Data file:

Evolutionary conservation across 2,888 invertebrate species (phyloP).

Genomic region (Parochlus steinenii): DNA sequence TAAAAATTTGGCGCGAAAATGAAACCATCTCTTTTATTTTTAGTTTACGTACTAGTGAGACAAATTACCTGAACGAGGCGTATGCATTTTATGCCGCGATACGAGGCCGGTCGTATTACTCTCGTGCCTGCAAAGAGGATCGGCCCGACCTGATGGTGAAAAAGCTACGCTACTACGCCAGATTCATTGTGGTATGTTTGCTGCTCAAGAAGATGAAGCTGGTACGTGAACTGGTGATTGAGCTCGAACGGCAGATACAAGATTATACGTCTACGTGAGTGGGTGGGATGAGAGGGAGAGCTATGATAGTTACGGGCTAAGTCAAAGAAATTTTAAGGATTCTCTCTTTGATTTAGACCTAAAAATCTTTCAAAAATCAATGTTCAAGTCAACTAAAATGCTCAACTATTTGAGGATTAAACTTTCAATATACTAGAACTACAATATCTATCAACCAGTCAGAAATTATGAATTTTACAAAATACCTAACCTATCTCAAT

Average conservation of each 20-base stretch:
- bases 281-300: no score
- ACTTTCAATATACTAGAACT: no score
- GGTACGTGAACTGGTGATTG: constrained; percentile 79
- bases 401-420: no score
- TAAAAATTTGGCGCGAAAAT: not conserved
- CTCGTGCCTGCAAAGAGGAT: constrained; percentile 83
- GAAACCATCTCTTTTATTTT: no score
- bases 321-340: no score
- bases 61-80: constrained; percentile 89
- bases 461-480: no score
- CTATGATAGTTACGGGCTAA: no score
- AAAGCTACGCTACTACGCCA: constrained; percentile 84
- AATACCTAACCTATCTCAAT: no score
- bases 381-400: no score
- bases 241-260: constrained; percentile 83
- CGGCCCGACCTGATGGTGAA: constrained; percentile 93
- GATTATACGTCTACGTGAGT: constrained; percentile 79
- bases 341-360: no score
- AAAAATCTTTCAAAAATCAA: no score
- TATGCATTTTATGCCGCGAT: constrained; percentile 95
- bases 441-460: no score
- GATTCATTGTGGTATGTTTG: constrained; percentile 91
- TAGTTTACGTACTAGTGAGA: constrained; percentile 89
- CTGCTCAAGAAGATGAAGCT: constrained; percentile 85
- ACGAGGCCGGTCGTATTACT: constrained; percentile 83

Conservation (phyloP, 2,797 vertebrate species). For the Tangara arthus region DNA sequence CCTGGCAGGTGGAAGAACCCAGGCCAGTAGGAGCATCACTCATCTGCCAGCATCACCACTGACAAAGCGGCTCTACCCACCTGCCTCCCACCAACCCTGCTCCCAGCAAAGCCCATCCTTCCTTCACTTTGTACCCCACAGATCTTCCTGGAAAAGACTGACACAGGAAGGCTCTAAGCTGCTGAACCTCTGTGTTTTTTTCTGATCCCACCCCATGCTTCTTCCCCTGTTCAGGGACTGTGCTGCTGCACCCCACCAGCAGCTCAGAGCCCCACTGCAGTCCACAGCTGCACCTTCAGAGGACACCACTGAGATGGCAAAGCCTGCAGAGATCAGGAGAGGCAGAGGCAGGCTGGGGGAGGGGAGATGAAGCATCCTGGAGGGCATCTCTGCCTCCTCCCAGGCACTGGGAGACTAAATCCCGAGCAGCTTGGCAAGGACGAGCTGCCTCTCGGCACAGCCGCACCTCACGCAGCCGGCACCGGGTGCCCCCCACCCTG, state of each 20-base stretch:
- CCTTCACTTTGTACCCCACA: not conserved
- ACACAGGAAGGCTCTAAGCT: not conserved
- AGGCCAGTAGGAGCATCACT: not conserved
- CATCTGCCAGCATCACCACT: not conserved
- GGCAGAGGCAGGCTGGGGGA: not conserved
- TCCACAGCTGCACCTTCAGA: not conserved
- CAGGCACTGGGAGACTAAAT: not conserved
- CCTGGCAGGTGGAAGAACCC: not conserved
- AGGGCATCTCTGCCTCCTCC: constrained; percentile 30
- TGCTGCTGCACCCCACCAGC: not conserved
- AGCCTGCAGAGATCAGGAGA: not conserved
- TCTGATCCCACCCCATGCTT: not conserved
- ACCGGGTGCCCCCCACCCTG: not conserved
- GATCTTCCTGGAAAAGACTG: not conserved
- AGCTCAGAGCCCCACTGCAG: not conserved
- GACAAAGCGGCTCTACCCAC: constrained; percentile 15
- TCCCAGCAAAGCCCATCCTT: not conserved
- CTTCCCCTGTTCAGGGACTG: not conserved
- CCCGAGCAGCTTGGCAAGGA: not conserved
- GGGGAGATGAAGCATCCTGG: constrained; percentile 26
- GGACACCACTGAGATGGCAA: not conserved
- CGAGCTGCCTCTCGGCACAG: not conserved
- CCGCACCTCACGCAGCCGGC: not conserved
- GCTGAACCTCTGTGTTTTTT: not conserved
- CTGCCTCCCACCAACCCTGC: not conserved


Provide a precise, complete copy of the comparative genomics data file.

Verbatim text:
Evolutionary conservation across 2,888 invertebrate species (phyloP).

Genomic region (Parochlus steinenii): DNA sequence TAAAAATTTGGCGCGAAAATGAAACCATCTCTTTTATTTTTAGTTTACGTACTAGTGAGACAAATTACCTGAACGAGGCGTATGCATTTTATGCCGCGATACGAGGCCGGTCGTATTACTCTCGTGCCTGCAAAGAGGATCGGCCCGACCTGATGGTGAAAAAGCTACGCTACTACGCCAGATTCATTGTGGTATGTTTGCTGCTCAAGAAGATGAAGCTGGTACGTGAACTGGTGATTGAGCTCGAACGGCAGATACAAGATTATACGTCTACGTGAGTGGGTGGGATGAGAGGGAGAGCTATGATAGTTACGGGCTAAGTCAAAGAAATTTTAAGGATTCTCTCTTTGATTTAGACCTAAAAATCTTTCAAAAATCAATGTTCAAGTCAACTAAAATGCTCAACTATTTGAGGATTAAACTTTCAATATACTAGAACTACAATATCTATCAACCAGTCAGAAATTATGAATTTTACAAAATACCTAACCTATCTCAAT

Average conservation of each 20-base stretch:
- bases 281-300: no score
- ACTTTCAATATACTAGAACT: no score
- GGTACGTGAACTGGTGATTG: constrained; percentile 79
- bases 401-420: no score
- TAAAAATTTGGCGCGAAAAT: not conserved
- CTCGTGCCTGCAAAGAGGAT: constrained; percentile 83
- GAAACCATCTCTTTTATTTT: no score
- bases 321-340: no score
- bases 61-80: constrained; percentile 89
- bases 461-480: no score
- CTATGATAGTTACGGGCTAA: no score
- AAAGCTACGCTACTACGCCA: constrained; percentile 84
- AATACCTAACCTATCTCAAT: no score
- bases 381-400: no score
- bases 241-260: constrained; percentile 83
- CGGCCCGACCTGATGGTGAA: constrained; percentile 93
- GATTATACGTCTACGTGAGT: constrained; percentile 79
- bases 341-360: no score
- AAAAATCTTTCAAAAATCAA: no score
- TATGCATTTTATGCCGCGAT: constrained; percentile 95
- bases 441-460: no score
- GATTCATTGTGGTATGTTTG: constrained; percentile 91
- TAGTTTACGTACTAGTGAGA: constrained; percentile 89
- CTGCTCAAGAAGATGAAGCT: constrained; percentile 85
- ACGAGGCCGGTCGTATTACT: constrained; percentile 83

Conservation (phyloP, 2,797 vertebrate species). For the Tangara arthus region DNA sequence CCTGGCAGGTGGAAGAACCCAGGCCAGTAGGAGCATCACTCATCTGCCAGCATCACCACTGACAAAGCGGCTCTACCCACCTGCCTCCCACCAACCCTGCTCCCAGCAAAGCCCATCCTTCCTTCACTTTGTACCCCACAGATCTTCCTGGAAAAGACTGACACAGGAAGGCTCTAAGCTGCTGAACCTCTGTGTTTTTTTCTGATCCCACCCCATGCTTCTTCCCCTGTTCAGGGACTGTGCTGCTGCACCCCACCAGCAGCTCAGAGCCCCACTGCAGTCCACAGCTGCACCTTCAGAGGACACCACTGAGATGGCAAAGCCTGCAGAGATCAGGAGAGGCAGAGGCAGGCTGGGGGAGGGGAGATGAAGCATCCTGGAGGGCATCTCTGCCTCCTCCCAGGCACTGGGAGACTAAATCCCGAGCAGCTTGGCAAGGACGAGCTGCCTCTCGGCACAGCCGCACCTCACGCAGCCGGCACCGGGTGCCCCCCACCCTG, state of each 20-base stretch:
- CCTTCACTTTGTACCCCACA: not conserved
- ACACAGGAAGGCTCTAAGCT: not conserved
- AGGCCAGTAGGAGCATCACT: not conserved
- CATCTGCCAGCATCACCACT: not conserved
- GGCAGAGGCAGGCTGGGGGA: not conserved
- TCCACAGCTGCACCTTCAGA: not conserved
- CAGGCACTGGGAGACTAAAT: not conserved
- CCTGGCAGGTGGAAGAACCC: not conserved
- AGGGCATCTCTGCCTCCTCC: constrained; percentile 30
- TGCTGCTGCACCCCACCAGC: not conserved
- AGCCTGCAGAGATCAGGAGA: not conserved
- TCTGATCCCACCCCATGCTT: not conserved
- ACCGGGTGCCCCCCACCCTG: not conserved
- GATCTTCCTGGAAAAGACTG: not conserved
- AGCTCAGAGCCCCACTGCAG: not conserved
- GACAAAGCGGCTCTACCCAC: constrained; percentile 15
- TCCCAGCAAAGCCCATCCTT: not conserved
- CTTCCCCTGTTCAGGGACTG: not conserved
- CCCGAGCAGCTTGGCAAGGA: not conserved
- GGGGAGATGAAGCATCCTGG: constrained; percentile 26
- GGACACCACTGAGATGGCAA: not conserved
- CGAGCTGCCTCTCGGCACAG: not conserved
- CCGCACCTCACGCAGCCGGC: not conserved
- GCTGAACCTCTGTGTTTTTT: not conserved
- CTGCCTCCCACCAACCCTGC: not conserved